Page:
Dark At The End Of The Tunnel

May 26, 1998 | Format: MP3

$5.99
Also available in CD Format
Song Title
Time
Popularity  
30
1
4:11
30
2
4:41
30
3
4:10
30
4
5:02
30
5
4:37
30
6
4:18
30
7
4:19
30
8
4:37
30
9
3:26
30
10
3:57
30
11
4:31
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Product Details

  • Original Release Date: November 1, 1995
  • Release Date: May 26, 1998
  • Label: Geffen
  • Copyright: (C) 1990 MCA Records Inc.
  • Record Company Required Metadata: Music file metadata contains unique purchase identifier. Learn more.
  • Total Length: 47:49
  • Genres:
  • ASIN: B001O3YGA2
  • Average Customer Review: 4.2 out of 5 stars  See all reviews (41 customer reviews)
  • Amazon Best Sellers Rank: #40,927 Paid in Albums (See Top 100 Paid in Albums)

Customer Reviews

Most Helpful Customer Reviews

13 of 15 people found the following review helpful By Bug on September 9, 2004
Format: Audio CD
If you are a hard-core Oingo Boingo fan - you may very well hate this album. A friend of mine gave me my copy two weeks after it was released because he just couldn't stand it. As I later learned, before Dark at the End of the Tunnel ("Tunnel"), OB's work was often raw, energetic and not over-produced. Tunnel is a marked change.

I had never listened to OB before I purchased Tunnel. Consequently, I didn't have any preconceived notions. What I found was an extremely complex album that is as musically solid as any I had (or have) ever heard. It contains songs with "edge" as well as some of the best balads I have ever heard. Most of all, I love the layering. Many of the songs are filled with intricate back rythms and riffs which make the sound extremely "full." You can tell that this album was produced during the rein of the synthesizer (albeit at the end of that time period). But, Tunnel does a supurb job of utilizing the fullness that a synthesizer can provide without over-doing it.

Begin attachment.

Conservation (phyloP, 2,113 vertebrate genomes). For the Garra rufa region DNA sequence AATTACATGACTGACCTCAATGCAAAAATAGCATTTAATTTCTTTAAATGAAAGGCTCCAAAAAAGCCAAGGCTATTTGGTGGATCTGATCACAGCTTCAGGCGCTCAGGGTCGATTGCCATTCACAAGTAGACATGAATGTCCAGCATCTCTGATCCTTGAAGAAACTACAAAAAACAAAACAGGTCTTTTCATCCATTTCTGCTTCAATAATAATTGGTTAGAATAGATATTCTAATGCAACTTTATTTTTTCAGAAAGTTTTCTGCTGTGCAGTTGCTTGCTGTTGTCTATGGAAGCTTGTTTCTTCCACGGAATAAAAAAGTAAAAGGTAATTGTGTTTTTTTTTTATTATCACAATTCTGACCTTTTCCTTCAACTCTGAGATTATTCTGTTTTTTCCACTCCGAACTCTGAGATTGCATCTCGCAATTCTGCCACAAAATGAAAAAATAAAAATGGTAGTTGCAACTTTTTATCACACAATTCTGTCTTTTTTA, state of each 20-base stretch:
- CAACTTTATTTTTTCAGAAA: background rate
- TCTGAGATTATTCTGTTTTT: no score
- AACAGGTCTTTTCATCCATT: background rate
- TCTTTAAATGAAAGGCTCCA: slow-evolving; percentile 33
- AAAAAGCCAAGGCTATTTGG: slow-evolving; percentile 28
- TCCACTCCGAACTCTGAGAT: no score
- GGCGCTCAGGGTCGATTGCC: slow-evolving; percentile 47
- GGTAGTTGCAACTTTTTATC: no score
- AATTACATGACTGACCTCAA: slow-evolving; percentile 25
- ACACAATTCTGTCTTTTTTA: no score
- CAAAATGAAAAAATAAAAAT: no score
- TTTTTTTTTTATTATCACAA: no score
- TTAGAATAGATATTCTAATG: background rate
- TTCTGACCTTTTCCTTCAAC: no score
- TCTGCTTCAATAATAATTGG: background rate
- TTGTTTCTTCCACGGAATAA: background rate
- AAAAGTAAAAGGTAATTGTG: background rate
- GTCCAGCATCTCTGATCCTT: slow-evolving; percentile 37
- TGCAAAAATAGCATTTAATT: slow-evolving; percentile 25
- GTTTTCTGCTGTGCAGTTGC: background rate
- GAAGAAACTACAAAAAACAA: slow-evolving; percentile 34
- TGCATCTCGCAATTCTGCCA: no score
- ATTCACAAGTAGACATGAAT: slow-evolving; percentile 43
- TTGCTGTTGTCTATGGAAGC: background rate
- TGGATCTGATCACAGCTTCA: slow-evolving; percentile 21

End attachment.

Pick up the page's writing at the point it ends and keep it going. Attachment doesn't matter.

Uncharacteristically, Tunnel really puts Danny Elfman's voice at the forefront. His vocals are a true highlight of the album.

Buy this album. Then, sit back and listen to it like it is a completely unknown band. I'm confident you will be very impressed!
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14 of 17 people found the following review helpful By Micah Newman on July 17, 1998
Format: Audio CD
One of the most underrated albums I know about; pretty close to flawless. "mellow" (as I heard one person describe it) compared to most other Boingo material, but that doesn't detract a bit from the strength of these fantastic songs. There's a charged, new depth here to their commentaries on American life and L.A. freeways, and it gives DATEOTT much of its richness, making it an eminently pleasurable, repeatable listen. On my list of perfect travelling music, as well as on my list of favorite albums ever.
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15 of 19 people found the following review helpful By M. Tefer on December 30, 2003
Format: Audio CD
By 1990, Oingo Boingo had made a gradual transition from the semi-humorous Boi-ngo in 1987, to the extremely dark and often uneasy mind of genius composer/lead vocal Danny Elfman. This culminated into "Dark at the End of the Tunnel". However, Elfman didn't know how to separate his musical worlds. And this was a very interesting thing.
"Dark at the End of the Tunnel" is a slow self-aware transitional album full of atmosphere and good lyrics. Oingo's lyrics are not as important now as they used to be. But "Dead Man's Party," alreaady covered that ground.
Here, we first will find a seemingly cold and angry album, yet with multiple listens, "Dark at the End of the Tunnel" could be considered a great album which contains a large handful of classic songs. That's not to say every song is perfect, but it doesn't really have to be.